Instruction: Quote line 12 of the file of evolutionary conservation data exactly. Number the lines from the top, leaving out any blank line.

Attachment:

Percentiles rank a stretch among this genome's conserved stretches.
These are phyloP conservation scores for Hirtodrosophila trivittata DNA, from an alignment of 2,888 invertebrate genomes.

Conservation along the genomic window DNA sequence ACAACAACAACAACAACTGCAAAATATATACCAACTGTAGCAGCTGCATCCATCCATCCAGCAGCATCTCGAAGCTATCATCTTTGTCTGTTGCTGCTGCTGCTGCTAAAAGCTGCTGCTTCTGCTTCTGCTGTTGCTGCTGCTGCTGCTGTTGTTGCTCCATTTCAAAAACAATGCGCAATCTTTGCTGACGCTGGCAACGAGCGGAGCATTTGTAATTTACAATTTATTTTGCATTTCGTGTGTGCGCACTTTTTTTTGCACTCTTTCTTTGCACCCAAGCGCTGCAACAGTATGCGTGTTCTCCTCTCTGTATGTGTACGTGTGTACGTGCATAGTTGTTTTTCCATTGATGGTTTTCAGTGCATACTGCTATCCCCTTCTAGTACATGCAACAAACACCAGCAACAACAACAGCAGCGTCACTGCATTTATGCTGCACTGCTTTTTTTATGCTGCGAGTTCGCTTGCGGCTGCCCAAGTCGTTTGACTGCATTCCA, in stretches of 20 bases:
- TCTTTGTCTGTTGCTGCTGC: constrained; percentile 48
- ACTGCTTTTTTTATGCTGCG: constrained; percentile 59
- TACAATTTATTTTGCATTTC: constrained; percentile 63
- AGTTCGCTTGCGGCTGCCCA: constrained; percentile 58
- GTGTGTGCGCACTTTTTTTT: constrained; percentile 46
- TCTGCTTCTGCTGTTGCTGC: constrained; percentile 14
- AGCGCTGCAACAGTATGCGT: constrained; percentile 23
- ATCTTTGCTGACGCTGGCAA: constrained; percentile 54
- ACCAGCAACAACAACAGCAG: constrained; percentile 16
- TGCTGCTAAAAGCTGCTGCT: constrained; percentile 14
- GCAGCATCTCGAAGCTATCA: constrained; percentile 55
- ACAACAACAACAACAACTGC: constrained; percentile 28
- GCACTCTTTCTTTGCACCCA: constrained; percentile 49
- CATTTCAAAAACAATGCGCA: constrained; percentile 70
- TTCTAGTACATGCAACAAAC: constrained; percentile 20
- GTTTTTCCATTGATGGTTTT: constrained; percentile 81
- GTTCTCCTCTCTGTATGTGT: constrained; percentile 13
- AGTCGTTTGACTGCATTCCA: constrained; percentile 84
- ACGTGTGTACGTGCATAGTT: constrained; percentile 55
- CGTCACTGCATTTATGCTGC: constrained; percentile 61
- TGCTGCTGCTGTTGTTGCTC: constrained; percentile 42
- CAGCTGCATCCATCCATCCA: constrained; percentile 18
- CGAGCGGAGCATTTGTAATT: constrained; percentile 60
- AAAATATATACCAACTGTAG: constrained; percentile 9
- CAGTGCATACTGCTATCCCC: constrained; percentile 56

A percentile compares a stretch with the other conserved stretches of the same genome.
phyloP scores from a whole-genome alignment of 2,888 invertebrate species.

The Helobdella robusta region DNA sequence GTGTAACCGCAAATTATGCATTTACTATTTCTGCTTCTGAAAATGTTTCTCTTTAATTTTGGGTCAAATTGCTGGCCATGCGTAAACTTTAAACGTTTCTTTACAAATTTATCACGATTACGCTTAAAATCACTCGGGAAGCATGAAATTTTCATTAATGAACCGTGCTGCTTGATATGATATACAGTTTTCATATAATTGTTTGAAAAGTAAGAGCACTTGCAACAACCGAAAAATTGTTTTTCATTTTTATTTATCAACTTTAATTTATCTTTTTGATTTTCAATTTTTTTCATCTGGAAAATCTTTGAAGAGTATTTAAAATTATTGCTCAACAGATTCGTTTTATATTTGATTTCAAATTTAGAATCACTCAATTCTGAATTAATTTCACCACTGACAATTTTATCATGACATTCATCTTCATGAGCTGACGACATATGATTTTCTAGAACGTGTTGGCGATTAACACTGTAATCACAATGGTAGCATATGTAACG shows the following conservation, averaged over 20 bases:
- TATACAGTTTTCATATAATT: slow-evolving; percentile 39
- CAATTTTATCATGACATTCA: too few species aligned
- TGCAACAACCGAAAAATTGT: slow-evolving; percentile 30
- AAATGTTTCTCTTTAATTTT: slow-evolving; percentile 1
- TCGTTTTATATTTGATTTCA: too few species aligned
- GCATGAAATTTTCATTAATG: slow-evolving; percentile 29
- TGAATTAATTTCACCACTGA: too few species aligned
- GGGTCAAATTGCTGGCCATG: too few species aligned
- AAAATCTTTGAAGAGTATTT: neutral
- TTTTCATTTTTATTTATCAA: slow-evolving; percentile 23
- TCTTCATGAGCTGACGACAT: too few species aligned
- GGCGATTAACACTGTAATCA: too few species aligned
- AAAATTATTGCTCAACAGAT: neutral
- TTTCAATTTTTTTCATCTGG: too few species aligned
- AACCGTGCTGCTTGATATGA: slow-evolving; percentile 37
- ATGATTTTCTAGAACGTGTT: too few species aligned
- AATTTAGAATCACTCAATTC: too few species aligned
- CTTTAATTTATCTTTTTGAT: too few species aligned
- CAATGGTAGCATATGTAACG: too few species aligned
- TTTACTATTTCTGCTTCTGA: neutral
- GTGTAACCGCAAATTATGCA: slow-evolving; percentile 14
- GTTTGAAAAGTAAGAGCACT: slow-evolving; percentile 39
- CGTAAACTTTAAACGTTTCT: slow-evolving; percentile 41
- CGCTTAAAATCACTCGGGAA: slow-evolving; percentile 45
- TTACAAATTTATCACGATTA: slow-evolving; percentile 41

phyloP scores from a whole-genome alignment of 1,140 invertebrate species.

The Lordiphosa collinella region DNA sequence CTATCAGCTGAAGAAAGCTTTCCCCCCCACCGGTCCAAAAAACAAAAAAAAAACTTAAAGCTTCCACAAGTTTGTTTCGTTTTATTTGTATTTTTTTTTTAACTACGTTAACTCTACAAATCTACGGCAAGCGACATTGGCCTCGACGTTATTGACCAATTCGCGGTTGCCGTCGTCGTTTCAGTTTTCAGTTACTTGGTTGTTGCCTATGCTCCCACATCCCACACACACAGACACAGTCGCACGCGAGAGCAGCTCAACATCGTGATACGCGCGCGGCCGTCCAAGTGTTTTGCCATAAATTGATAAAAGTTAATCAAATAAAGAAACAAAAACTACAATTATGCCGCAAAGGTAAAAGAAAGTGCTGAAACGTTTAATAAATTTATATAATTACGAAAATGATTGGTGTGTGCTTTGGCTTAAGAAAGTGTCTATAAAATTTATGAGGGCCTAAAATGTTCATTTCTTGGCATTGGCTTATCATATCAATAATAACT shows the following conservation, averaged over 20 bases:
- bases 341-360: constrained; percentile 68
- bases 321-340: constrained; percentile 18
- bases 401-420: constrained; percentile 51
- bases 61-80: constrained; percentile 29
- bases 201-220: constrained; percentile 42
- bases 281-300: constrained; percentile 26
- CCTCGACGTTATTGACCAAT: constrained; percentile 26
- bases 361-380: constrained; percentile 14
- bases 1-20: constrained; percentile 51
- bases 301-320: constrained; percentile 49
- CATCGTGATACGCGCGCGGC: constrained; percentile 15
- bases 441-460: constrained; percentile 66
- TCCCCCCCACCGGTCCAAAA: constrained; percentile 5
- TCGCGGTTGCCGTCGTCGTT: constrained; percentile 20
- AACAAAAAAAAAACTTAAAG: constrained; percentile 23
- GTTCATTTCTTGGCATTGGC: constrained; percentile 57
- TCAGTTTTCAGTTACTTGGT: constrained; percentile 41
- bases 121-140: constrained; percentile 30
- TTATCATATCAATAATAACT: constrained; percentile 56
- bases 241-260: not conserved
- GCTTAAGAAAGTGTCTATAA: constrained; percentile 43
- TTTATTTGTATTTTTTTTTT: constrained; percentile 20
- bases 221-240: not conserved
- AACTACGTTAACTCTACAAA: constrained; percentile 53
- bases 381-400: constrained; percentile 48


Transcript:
- ACCAGCAACAACAACAGCAG: constrained; percentile 16